Employing a commendably light touch, Schaeffer has tried to punch up the show's lump-in-the-throat potential. He's condensed some scenes, which has cut the running time by at least 30 minutes; a heartstring-pulling ending has been fashioned for Paice's Florence, forced as a child to flee Communist-dominated Hungary. These do help (though the technique of using TV screens to flash historical photos has now officially been done one too many times). You do get a little teary just before the evening's close, but it's a reflex rather than a response to a deep investment in the character.

"Chess" arrives at Signature with, no pun intended, a checkered past; a success on the London stage, it flopped on Broadway and has only rarely been revived in this country since. Set in the waning years of the Cold War, it revolves around the obsessively covered chess match between an earnest Soviet star, Anatoly Sergievsky (Morton), and his obnoxious American rival Freddie Trumper (Kushnier).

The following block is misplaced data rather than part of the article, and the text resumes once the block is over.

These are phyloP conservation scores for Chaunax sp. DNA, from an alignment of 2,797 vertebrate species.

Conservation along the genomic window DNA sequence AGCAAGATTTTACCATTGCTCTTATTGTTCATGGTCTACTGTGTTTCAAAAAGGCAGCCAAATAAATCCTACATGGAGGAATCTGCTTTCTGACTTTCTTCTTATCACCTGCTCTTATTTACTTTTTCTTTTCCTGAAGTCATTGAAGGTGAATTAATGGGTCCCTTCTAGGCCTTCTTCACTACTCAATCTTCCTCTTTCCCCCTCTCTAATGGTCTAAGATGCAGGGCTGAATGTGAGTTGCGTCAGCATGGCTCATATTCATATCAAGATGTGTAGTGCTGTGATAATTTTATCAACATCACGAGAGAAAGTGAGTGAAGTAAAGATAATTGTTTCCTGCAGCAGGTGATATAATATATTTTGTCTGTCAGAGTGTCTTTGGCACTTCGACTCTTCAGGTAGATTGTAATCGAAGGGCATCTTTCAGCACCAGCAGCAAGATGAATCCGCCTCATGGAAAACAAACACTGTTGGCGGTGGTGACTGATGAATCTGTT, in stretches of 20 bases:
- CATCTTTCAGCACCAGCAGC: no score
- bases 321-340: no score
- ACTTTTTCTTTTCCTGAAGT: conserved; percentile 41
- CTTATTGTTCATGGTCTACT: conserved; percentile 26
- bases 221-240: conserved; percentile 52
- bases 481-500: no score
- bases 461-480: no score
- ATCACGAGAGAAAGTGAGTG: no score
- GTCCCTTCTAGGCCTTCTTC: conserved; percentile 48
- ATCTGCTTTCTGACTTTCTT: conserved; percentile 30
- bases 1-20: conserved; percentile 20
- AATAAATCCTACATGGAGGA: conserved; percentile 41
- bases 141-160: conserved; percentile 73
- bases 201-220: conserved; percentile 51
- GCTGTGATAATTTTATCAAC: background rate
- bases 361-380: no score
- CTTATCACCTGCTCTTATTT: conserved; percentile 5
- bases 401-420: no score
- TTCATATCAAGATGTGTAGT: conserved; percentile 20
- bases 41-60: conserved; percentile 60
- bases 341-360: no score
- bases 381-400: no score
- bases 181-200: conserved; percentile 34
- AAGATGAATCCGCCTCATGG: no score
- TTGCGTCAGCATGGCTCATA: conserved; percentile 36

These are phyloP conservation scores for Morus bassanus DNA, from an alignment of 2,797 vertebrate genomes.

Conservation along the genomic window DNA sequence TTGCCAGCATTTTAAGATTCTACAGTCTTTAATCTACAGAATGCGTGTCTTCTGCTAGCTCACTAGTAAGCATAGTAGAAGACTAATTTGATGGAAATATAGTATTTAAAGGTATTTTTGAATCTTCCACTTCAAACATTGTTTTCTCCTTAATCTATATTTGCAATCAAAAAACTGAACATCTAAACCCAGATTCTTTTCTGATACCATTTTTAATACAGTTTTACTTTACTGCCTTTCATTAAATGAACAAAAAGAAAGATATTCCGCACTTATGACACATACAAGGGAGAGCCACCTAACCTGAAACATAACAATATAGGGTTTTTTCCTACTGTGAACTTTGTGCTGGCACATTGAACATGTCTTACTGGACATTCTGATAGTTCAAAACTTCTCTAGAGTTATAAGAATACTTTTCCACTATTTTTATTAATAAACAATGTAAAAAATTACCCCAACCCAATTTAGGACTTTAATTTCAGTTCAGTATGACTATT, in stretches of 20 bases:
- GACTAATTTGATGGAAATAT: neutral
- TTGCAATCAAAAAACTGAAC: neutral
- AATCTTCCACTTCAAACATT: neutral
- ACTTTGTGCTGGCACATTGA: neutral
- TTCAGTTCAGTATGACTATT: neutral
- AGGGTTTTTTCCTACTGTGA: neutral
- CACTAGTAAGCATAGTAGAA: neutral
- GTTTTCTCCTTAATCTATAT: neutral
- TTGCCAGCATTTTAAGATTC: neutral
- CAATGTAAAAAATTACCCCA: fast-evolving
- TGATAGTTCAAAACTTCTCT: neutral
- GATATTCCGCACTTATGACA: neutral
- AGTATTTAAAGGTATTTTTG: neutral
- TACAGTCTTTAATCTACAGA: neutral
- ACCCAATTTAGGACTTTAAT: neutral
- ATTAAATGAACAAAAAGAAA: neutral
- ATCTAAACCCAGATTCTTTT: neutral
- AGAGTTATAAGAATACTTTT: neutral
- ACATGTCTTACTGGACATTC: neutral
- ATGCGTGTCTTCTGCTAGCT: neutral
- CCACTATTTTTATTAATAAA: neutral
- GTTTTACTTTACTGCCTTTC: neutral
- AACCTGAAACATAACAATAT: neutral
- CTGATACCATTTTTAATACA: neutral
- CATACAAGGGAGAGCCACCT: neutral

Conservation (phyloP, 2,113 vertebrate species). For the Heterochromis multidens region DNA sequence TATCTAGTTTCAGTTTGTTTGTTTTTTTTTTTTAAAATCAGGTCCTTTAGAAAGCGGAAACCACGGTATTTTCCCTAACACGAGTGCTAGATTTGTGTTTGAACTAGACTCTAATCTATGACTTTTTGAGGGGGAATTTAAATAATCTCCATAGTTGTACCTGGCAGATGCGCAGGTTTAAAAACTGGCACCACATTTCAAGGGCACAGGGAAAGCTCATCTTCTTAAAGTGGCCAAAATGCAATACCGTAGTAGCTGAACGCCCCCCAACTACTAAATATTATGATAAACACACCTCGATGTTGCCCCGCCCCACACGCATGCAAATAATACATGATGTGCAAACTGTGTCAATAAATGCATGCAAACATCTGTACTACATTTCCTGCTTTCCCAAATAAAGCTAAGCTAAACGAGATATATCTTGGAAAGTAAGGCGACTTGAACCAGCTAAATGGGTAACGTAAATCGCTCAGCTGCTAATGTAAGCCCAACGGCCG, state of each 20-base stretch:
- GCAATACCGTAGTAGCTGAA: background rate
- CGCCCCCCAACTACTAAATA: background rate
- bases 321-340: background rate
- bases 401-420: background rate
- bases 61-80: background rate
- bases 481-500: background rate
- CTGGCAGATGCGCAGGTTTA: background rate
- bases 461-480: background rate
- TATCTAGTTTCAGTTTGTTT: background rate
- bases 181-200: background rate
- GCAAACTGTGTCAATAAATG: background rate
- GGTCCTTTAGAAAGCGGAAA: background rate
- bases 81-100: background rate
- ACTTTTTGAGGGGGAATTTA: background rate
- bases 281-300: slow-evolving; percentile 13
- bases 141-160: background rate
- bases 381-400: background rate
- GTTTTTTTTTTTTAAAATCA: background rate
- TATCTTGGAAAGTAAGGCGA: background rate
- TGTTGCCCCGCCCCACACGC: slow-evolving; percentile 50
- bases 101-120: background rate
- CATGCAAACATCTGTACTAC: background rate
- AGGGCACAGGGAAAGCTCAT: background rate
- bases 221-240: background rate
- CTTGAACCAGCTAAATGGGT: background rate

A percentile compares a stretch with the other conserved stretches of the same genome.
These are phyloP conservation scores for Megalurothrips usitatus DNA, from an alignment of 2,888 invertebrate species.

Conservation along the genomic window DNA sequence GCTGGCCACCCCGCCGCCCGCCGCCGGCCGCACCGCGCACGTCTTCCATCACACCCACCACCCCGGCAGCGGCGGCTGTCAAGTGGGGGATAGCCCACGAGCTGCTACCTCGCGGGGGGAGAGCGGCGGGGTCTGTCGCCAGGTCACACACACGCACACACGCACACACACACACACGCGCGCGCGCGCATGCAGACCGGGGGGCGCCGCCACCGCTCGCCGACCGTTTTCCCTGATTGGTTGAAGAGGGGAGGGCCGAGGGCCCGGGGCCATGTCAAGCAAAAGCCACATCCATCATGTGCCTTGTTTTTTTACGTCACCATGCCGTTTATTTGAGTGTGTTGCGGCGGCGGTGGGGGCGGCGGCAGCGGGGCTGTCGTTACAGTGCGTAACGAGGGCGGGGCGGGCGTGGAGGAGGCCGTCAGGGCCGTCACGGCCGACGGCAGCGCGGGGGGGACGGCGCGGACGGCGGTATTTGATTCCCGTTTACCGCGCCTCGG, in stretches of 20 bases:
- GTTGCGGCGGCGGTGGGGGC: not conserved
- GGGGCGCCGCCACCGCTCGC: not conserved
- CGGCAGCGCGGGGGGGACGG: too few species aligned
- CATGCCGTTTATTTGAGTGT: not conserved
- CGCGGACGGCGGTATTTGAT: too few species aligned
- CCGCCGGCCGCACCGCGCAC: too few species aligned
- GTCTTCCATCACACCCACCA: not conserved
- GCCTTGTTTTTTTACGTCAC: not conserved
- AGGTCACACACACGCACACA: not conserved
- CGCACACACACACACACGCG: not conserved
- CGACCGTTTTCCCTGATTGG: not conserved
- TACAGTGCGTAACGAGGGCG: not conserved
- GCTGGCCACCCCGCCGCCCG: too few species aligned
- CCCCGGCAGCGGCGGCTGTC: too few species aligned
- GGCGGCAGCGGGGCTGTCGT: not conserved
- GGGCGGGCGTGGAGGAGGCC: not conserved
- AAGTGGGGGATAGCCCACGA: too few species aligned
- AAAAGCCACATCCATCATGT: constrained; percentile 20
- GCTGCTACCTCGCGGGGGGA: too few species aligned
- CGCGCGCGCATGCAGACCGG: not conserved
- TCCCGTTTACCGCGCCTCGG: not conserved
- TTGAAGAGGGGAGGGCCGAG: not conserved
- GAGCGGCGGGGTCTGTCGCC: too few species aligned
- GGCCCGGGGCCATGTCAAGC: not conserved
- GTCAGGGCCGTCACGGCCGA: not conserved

Freddie's chess second, the emigre Florence, is by affection as well as geopolitics caught between Freddie and the married Anatoly, with whom she falls in love. The affair becomes a tabloid sensation after Florence leaves Freddie's camp and Anatoly abandons his Soviet wife (the terrific Eleasha Gamble) and Soviet minder (an excellent Christopher Bloch) to pursue her.

The London original presumed that audiences were as captivated by the game as they were by the characters' emotional gamesmanship. But a lot of the attempts to set to music the environment of a chess match -- songs, for example, about the host city and the marketers who attach themselves to the contest -- have been jettisoned over the years. (Schaeffer restored one of them, the "Arbiter's Song," which had been cut in New York.)